When it comes to writing applications for graduate school or letters to potential employers, students are often surprised to find that much of what they’ve learned about the writing process ceases to apply. That is, personal statements, resumes, business letters, and other preliminary forms of formal communication require students to master (or at least fake) a genre of writing that is a far cry from the lengthy research papers they’ve written throughout their college career. Though this type of writing has its place, students must learn to prioritize different elements and, ultimately, to consider the demands of a different audience–busy business professionals. Sounds easy, right? Not exactly.
Experience shows that, in the case of personal statements, most students struggle with the prospect of condensing a lifetime worth of personal and professional experience into a page or two of information. Employers and school administrators further complicate this issue by asking questions that are frequently cumbersome and, considering the spatial limitations that they enforce, seem impossible to answer comprehensively. The sooner a student realizes that this is the case, the easier their work will be.
Unfortunately, owing to little experience with this genre of writing, the tendency is for students to try to condense as much information as they can into the page that they have been afforded. In trying to write about everything, it seems that we fail to write anything at all. Realizing that this type of writing presents a serious (and stressful) challenge to writers of every ilk, we’ve come up with five pointers to help with the process:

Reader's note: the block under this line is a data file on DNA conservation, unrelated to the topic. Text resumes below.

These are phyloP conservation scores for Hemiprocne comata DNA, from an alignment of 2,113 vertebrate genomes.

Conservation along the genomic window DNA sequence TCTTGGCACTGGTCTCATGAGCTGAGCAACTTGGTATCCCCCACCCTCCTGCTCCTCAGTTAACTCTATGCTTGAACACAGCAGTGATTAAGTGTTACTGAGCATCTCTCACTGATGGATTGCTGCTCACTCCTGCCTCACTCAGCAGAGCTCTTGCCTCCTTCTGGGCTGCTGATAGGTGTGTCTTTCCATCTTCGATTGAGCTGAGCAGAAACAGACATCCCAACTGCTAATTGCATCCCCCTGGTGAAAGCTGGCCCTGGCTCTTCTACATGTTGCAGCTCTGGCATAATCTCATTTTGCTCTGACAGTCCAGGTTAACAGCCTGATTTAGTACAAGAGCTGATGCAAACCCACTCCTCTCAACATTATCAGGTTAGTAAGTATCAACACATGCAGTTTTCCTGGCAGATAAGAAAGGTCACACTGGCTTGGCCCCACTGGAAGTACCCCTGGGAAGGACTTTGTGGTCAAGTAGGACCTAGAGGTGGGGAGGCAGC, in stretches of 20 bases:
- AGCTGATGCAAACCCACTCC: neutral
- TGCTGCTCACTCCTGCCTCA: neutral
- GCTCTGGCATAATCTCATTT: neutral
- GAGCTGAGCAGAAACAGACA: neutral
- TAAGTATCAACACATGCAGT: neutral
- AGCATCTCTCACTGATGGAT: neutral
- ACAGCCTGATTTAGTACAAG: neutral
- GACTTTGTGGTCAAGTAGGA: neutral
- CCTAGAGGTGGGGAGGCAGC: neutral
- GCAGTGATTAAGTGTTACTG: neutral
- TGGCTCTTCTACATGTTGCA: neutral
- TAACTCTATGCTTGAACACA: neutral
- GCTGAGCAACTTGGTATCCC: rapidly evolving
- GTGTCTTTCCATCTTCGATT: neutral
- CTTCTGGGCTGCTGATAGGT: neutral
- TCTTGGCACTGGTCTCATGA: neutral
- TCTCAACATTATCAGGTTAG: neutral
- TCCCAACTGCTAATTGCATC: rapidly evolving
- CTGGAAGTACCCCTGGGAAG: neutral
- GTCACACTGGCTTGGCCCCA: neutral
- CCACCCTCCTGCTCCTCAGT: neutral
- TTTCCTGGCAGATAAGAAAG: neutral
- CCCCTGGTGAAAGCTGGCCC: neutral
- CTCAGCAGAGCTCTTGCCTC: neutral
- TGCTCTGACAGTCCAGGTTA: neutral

1. Feature the important stuff first – In writing class most of us were taught to save the bigger and more substantial points for later in the paper. Though this is good advice generally, as it gives us more space to elaborate larger issues, this is hardly the case when it comes to a personal statement. Put yourself in the shoes of the faculty responsible for evaluating all of the many statements that arrive at their school. In a perfect world, faculty would read over each statement carefully, scrutinizing every detail while paying particular attention to the intricacies and subtle flourishes of language that we celebrate as readers and writers. In the real world, admission committees are overburdened. Stacks of personal statements pile higher and higher. The clock begins ticking, and committee members struggle to find a way of reading through all of the papers in a reasonable amount of time. What this means is that those responsible for granting admission, spend very little time with each document. If you leave your most crucial insights to the second page of your personal statement, you can be assured that this information will receive very little (if any!) attention.
2. Keep the heroics to a minimum – Odds are, your mother thinks you are the greatest person currently walking this earth. But, you can believe that a mother’s pride doesn’t always translate very nicely in the case of personal statements. Just because you can think of seven different situations wherein you saved another person’s life or had a profound and paradigm shifting realization, doesn’t mean you should include them all. Stick with a few instances that demonstrate your greatest skills or qualities and spend your time detailing these.
3. Nobody likes a bragger – Although it is important that you show some pride in your work and that you play up your good qualities, avoid going overboard. One can be assured that in a batch of 500 medical school applicants, nearly 450 students will write about having saved a life (or two!). This type of narrative gets old real quick. Alternatively, consider detailing a less obvious and more believable event. This will give you the chance to demonstrate that you’ve thought long and hard about your reasons for entering the program and that you can reflect on this decision by talking about basic life experiences.
4. Write for your crowd – Try to include some information about the school to which you are applying. This will show the admission committee that you’ve taken the time to write a statement with their school in mind. Remember, we like to read about our own successes in as much as you like detailing yours.
5. Keep it short – In the case of personal statements, brevity is key. Nothing is worse than a statement that exceeds the suggested length. Read through early drafts carefully, eliminating unnecessarily wordy sections. Believe us, readers will thoroughly appreciate this attention to detail.
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